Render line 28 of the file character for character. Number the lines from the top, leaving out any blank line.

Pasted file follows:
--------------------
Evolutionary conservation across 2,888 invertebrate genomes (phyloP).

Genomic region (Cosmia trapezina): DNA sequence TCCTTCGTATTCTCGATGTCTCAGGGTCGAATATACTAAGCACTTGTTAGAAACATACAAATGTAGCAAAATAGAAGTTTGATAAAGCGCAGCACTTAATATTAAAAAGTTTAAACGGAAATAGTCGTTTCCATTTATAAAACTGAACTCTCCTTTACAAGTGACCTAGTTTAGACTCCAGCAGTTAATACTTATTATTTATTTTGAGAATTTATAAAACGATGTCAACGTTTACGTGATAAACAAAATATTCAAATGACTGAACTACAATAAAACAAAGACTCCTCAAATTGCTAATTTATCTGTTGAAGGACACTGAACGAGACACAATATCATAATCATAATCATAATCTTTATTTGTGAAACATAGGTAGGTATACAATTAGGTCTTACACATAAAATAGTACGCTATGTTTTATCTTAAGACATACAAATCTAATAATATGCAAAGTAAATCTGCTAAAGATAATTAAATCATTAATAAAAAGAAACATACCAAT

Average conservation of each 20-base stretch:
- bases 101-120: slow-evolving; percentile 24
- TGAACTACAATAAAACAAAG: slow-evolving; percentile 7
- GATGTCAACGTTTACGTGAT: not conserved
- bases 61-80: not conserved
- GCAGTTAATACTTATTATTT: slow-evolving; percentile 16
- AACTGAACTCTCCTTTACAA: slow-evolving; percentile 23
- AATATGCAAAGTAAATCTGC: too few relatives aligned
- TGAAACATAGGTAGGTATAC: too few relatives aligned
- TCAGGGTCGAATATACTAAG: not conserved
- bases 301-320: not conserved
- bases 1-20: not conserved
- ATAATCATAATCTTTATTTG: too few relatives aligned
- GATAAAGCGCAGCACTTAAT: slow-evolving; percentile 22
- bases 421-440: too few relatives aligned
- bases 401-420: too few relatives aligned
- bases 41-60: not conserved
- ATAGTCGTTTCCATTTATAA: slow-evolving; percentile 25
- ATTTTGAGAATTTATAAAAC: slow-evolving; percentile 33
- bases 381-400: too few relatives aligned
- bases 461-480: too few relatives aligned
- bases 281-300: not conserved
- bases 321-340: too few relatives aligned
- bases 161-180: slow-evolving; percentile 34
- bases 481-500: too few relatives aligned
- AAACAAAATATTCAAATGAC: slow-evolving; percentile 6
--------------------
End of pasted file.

- AAACAAAATATTCAAATGAC: slow-evolving; percentile 6